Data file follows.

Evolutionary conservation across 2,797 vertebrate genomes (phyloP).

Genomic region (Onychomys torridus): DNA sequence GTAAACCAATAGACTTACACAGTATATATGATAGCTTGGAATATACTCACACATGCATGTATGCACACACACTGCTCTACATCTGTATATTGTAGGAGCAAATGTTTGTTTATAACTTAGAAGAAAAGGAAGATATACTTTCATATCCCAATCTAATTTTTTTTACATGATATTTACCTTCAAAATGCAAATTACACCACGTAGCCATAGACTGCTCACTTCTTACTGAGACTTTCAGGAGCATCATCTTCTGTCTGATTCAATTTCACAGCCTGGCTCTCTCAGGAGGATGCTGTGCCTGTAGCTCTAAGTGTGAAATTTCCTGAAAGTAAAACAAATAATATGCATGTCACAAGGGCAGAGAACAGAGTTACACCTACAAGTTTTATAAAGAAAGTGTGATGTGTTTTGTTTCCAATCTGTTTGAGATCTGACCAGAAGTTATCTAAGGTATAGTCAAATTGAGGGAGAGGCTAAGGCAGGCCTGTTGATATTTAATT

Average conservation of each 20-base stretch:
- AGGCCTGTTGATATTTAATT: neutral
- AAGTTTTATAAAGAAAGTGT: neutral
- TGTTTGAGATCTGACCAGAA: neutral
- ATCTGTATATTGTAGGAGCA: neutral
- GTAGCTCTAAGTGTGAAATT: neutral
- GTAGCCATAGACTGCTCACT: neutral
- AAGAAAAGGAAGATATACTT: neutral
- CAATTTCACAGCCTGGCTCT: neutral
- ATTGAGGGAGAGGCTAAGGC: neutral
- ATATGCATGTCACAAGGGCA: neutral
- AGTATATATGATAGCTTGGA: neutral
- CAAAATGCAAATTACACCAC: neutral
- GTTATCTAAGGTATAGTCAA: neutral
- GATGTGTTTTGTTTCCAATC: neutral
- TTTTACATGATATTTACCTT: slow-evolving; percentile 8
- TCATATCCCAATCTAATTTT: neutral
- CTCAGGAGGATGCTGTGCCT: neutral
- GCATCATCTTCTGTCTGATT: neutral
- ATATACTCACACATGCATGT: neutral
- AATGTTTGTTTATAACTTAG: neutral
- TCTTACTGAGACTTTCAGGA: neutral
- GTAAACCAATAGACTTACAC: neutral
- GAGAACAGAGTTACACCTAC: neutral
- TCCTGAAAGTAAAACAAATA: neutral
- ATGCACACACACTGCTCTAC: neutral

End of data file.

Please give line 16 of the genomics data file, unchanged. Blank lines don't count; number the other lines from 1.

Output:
- GTTATCTAAGGTATAGTCAA: neutral